Most people either love or hate photographer Terry Richardson. I have to admit that I haven’t been the biggest fan of his work but hearing him speak in these two videos produced by Belvedere Vodka has made me rethink my position. I appreciate his sincerity and honesty about what he does and why he does it. Second video after the jump.
I grew up in rural Indiana, but Justin B. Hansch’s exhibition GIRLS & GRILS gives me a sense of nostalgia for a beach-based coming of age story that I never lived. Hazy memories of lazy days and sexy babes drive the content of the show, and a similarly instinctual application of paint is the perfect pairing for this type of imagery. Tight edged graphic elements punctuate luscious gestural moments with a natural ease. It is clear that Hansch has a solid grasp of what a well-designed painting is capable of.
The exhibition is organized in a Pac-man-esque timeline of girl, grill, girl (and so on) – which allows the paintings to operate individually and collectively as one larger installation. As summer comes to a close GIRLS & GRILS functions as “the last word” from America’s most romanticized season, and a welcome reminder that days like those portrayed will be back again next year with the same casual expectations as years past. The show will be on view at Steve Turner Contemporary until October 6th, and I encourage you to make time for it during these busy opening weeks of the fall gallery season.
P.S. I’ve included a few examples of Hansch’s previous work to give you a more well rounded representation of his practice.
I’m more interested in Holton Rower’s process of creating these abstract paintings than the final result. Sure the end result is beautiful but you’ll see what I mean once you watch the process video after the jump. It’s a simple technique that packs a lot of punch!
In the year 2237, after we’ve all been forced to move to the Moon, we will keep warm with these post-apocalyptic future quilts. That is, of course, assuming rumors are proven false and the moon isn’t really the Death Star. Anyway, thats my take on London based artist Roger Kelly’s work. His pieces are not just a random collection of abstract shapes, but on close inspection, fragments of buildings, rocks, and trees all stitched together to create Kelly’s overwhelming vision.
Have you ever had anything stolen? Perhaps a cellphone, or bag, or bike, or even a car? Well if you have been the victim of someone’s swift fingers, then you will really like this project. Some clever individual has decided to be pro-active and beat the thieves at their own game. After purchasing a brand new VW van, they have enlisted the help of UK based vinyl wrap company Clyde Wraps to avoid being the target of any crime.
With some clever coloring and detailing, they have made their 2014 Volkswagen T5 Sportline look like a rusty old van that shouldn’t be fit to drive around the city. Big rust stains drip down from the handles, the side panels look like they are disintegrating in front of your eyes, and the wing mirrors look like they have seen better days. Of course the actual body of the car is fine – the tires, the lights, and the windows all seem brand new and dent free.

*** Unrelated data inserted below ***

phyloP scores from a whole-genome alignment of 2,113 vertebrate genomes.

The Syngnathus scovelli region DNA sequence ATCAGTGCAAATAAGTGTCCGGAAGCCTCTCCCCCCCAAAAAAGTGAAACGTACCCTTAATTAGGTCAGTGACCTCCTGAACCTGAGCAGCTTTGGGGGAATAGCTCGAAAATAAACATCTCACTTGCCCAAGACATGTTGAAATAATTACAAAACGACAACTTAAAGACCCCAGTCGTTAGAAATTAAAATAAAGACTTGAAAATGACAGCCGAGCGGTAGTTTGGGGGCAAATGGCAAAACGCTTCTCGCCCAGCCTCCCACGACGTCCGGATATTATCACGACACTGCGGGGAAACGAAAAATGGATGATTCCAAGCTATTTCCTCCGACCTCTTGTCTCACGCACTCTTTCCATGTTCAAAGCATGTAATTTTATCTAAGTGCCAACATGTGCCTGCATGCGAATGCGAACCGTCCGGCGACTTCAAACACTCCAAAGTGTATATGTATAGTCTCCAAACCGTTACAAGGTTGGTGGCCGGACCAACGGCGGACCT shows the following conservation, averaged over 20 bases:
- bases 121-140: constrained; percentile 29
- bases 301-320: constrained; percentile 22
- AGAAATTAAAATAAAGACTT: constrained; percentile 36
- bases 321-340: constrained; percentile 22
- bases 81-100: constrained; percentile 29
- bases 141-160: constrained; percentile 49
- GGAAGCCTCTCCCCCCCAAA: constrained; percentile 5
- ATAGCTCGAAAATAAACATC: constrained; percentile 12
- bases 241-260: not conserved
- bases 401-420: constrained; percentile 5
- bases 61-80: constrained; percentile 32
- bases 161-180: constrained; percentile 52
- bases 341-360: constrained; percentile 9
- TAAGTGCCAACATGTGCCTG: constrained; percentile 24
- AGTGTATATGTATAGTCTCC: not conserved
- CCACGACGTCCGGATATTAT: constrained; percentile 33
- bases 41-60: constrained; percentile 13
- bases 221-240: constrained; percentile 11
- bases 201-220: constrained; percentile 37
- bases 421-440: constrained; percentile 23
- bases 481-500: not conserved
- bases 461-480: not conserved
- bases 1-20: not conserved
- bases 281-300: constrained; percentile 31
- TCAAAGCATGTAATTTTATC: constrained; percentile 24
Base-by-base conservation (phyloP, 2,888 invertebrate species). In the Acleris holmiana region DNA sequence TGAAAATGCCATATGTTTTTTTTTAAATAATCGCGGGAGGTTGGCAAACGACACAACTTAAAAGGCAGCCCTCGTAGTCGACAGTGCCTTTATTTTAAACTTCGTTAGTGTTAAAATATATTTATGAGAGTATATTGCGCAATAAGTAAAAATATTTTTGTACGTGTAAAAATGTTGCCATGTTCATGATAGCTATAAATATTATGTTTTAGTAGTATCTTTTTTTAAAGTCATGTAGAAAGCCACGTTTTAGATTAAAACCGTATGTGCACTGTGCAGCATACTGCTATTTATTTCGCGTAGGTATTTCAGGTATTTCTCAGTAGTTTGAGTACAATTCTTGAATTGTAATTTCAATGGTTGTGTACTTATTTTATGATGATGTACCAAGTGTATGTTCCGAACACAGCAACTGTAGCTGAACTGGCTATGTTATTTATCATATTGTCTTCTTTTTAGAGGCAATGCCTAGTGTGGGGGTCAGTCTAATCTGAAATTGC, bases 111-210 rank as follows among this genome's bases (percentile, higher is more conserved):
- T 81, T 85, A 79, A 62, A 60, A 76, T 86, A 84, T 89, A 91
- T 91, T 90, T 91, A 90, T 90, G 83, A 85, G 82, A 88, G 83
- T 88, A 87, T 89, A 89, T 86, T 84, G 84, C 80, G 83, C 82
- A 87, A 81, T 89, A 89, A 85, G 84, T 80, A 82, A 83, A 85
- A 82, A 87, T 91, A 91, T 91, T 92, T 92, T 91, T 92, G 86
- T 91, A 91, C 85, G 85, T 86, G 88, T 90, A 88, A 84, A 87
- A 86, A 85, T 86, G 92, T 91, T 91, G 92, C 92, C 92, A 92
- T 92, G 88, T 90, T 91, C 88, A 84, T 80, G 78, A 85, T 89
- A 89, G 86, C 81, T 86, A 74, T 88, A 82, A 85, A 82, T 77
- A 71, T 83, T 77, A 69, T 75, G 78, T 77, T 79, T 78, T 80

But for someone looking quickly to see whether it is worth the trouble to steal this van, they will look twice. And who knows? Maybe the owner will even be able to leave their vehicle, walk around town and get away with not locking their doors! (Via Lost At E Minor)
It is difficult to believe that the astounding, realistic sculptures of husband and wife duo Allen and Patty Eckman are cast from paper. Inspired by cast paper techniques of mid-20th century Mexico, the couple has developed and trademarked a unique process called the Eckman Method®. Pouring paper pulp instead of bronze into silicone moulds, they are able to produce lightweight sculptures with an astonishing level of detail. Allen’s work centers on the history of the American West and Native American civilization, content that blends seamlessly with Patty’s focus on wild flora and fauna.
Allen, who himself is of Cherokee descent, seems to pick up where 19th century American bronze artists like Hermon Atkins MacNeil or James Earle Fraser left off. Echoing the sentiment of these early settlers to the West, Eckman portrays the vanishing Native American population with dignity and reverence. Many of their sculptures are colossal, looming above viewers with magnificent authority. Others are miniature, precious to behold. The Eckmans capture scenes both active and pastoral with equal attention to detail; the cowboy, blazing ahead on horseback, lasso in hand, is seen with as much clarity as the native American hunter, who rests for a moment with his equine companion, absorbing the sights of the natural world. Like living specimens of times and cultures too rarely recorded by history, mothers and children dance in historically-accurate clothing.
In their stunning visual work, the Eckmans are able to merge a new, innovative process with subject matter as timeless as our country, breathing new life into the cannon of work created by great American sculptures of the past. (via BeautifulLife)